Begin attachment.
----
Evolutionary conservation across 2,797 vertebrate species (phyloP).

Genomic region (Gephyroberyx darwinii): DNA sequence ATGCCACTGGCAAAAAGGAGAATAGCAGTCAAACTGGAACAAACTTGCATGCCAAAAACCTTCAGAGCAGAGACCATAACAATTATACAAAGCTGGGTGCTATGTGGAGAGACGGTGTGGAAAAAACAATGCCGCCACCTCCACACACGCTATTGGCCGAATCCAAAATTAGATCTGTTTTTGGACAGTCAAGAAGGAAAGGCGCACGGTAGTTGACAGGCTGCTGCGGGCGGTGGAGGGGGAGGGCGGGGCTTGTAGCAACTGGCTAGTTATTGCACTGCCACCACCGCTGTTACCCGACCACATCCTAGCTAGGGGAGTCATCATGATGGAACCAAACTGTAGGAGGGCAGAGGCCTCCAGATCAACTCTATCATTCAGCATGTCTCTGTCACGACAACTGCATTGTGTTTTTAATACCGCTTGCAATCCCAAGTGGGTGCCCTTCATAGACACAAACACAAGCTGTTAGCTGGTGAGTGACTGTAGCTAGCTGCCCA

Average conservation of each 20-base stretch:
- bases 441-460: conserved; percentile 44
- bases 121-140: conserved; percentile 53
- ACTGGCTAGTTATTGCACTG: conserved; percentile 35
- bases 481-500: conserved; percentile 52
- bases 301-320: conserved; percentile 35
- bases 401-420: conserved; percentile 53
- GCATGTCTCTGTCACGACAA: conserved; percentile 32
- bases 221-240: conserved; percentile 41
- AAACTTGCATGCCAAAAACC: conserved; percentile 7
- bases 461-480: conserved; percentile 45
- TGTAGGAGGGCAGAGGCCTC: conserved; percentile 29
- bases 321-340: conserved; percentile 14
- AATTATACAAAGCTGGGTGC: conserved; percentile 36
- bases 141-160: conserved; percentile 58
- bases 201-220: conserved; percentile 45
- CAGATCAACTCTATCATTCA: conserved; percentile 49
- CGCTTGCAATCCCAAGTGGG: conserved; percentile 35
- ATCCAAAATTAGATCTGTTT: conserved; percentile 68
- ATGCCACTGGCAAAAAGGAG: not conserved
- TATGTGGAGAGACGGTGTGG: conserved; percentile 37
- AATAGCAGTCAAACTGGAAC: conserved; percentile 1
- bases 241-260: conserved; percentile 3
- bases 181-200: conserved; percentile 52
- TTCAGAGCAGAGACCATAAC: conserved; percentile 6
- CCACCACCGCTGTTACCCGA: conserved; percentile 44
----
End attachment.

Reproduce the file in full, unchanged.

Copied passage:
Evolutionary conservation across 2,797 vertebrate species (phyloP).

Genomic region (Gephyroberyx darwinii): DNA sequence ATGCCACTGGCAAAAAGGAGAATAGCAGTCAAACTGGAACAAACTTGCATGCCAAAAACCTTCAGAGCAGAGACCATAACAATTATACAAAGCTGGGTGCTATGTGGAGAGACGGTGTGGAAAAAACAATGCCGCCACCTCCACACACGCTATTGGCCGAATCCAAAATTAGATCTGTTTTTGGACAGTCAAGAAGGAAAGGCGCACGGTAGTTGACAGGCTGCTGCGGGCGGTGGAGGGGGAGGGCGGGGCTTGTAGCAACTGGCTAGTTATTGCACTGCCACCACCGCTGTTACCCGACCACATCCTAGCTAGGGGAGTCATCATGATGGAACCAAACTGTAGGAGGGCAGAGGCCTCCAGATCAACTCTATCATTCAGCATGTCTCTGTCACGACAACTGCATTGTGTTTTTAATACCGCTTGCAATCCCAAGTGGGTGCCCTTCATAGACACAAACACAAGCTGTTAGCTGGTGAGTGACTGTAGCTAGCTGCCCA

Average conservation of each 20-base stretch:
- bases 441-460: conserved; percentile 44
- bases 121-140: conserved; percentile 53
- ACTGGCTAGTTATTGCACTG: conserved; percentile 35
- bases 481-500: conserved; percentile 52
- bases 301-320: conserved; percentile 35
- bases 401-420: conserved; percentile 53
- GCATGTCTCTGTCACGACAA: conserved; percentile 32
- bases 221-240: conserved; percentile 41
- AAACTTGCATGCCAAAAACC: conserved; percentile 7
- bases 461-480: conserved; percentile 45
- TGTAGGAGGGCAGAGGCCTC: conserved; percentile 29
- bases 321-340: conserved; percentile 14
- AATTATACAAAGCTGGGTGC: conserved; percentile 36
- bases 141-160: conserved; percentile 58
- bases 201-220: conserved; percentile 45
- CAGATCAACTCTATCATTCA: conserved; percentile 49
- CGCTTGCAATCCCAAGTGGG: conserved; percentile 35
- ATCCAAAATTAGATCTGTTT: conserved; percentile 68
- ATGCCACTGGCAAAAAGGAG: not conserved
- TATGTGGAGAGACGGTGTGG: conserved; percentile 37
- AATAGCAGTCAAACTGGAAC: conserved; percentile 1
- bases 241-260: conserved; percentile 3
- bases 181-200: conserved; percentile 52
- TTCAGAGCAGAGACCATAAC: conserved; percentile 6
- CCACCACCGCTGTTACCCGA: conserved; percentile 44